Information About O’Connell Law Blog
- New Changes to Extreme Intoxication in 2022
R. v. Sullivan The case involves two different defendants, Sullivan and Chan. Their cases are unrelated but were arguing the same issue and have come before the Supreme Court together. Section 33.1 – Extreme Intoxication When defence not available 33.1(1) It is not a defence to an offence referred … Read more »
- Inadmissible Anecdotal Evidence or Admissible Experience-Based Knowledge?
From time-to-time, police officers will testify as experts on the basis of expertise that has been obtained through practical experience on the job over many years. The boundaries of any proposed expert opinion must be carefully delineated. As well, the trial judge must ensure that the expert stays … Read more »
- The Rules of Victim Impact Statements
The victim impact statement should not include opinion evidence and should be confined to discussing the harm suffered by the victim. The VIS should not encourage or urge a certain sentencing outcome. Doing so runs the risk of steering the sentence imposed based on revenge. Regardless of whether the … Read more »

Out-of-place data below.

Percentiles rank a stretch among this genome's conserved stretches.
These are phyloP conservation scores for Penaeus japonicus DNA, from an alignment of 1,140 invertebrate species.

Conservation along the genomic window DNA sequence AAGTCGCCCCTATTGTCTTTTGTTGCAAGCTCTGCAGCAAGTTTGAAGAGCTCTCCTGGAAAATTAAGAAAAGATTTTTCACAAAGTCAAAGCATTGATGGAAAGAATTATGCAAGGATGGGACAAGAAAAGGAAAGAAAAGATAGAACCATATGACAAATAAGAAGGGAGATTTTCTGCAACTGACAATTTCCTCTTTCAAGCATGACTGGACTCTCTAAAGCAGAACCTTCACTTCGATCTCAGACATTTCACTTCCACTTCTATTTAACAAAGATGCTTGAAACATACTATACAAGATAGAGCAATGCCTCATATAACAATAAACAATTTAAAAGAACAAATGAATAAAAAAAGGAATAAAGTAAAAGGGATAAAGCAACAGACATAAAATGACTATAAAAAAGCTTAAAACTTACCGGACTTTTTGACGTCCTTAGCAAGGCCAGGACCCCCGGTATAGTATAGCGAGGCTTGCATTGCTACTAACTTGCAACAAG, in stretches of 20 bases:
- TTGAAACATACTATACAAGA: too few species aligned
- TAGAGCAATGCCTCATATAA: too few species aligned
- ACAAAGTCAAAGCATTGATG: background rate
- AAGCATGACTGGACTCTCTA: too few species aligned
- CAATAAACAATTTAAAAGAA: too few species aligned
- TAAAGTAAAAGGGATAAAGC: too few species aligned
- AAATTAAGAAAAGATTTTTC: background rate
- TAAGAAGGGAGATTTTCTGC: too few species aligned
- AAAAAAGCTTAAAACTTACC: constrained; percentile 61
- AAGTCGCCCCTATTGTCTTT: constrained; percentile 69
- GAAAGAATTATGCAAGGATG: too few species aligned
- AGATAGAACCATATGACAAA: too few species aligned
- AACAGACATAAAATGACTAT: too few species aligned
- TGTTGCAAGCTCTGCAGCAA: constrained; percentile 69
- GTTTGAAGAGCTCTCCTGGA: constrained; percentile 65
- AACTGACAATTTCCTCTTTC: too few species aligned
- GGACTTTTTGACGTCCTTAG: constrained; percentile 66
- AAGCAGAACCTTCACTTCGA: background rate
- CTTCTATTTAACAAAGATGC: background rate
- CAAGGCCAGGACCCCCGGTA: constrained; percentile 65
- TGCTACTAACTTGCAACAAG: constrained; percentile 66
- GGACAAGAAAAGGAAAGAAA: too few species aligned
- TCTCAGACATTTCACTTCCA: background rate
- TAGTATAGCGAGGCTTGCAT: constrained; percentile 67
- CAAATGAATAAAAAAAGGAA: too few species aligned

- Global Sentences
In Canada, the phrase “global sentence” is used to describe a single sentence that reflects the cumulative culpability for all offences on which the offender is sentenced. (In the US, this type of aggregate sentence is termed a “unitary” sentence). The practice of imposing a global sentence is gen … Read more »
- What do you do when a juror falls asleep?
Personally, I find the law and trials fascinating, but I understand they are not everyone’s cup of tea. Take the juror in R. v. Anderson, 2021 ONCA 45 for instance; he seems to enjoy other interests. We know this as it appears he may have fallen asleep during part of that trial. Anderson was ultima … Read more »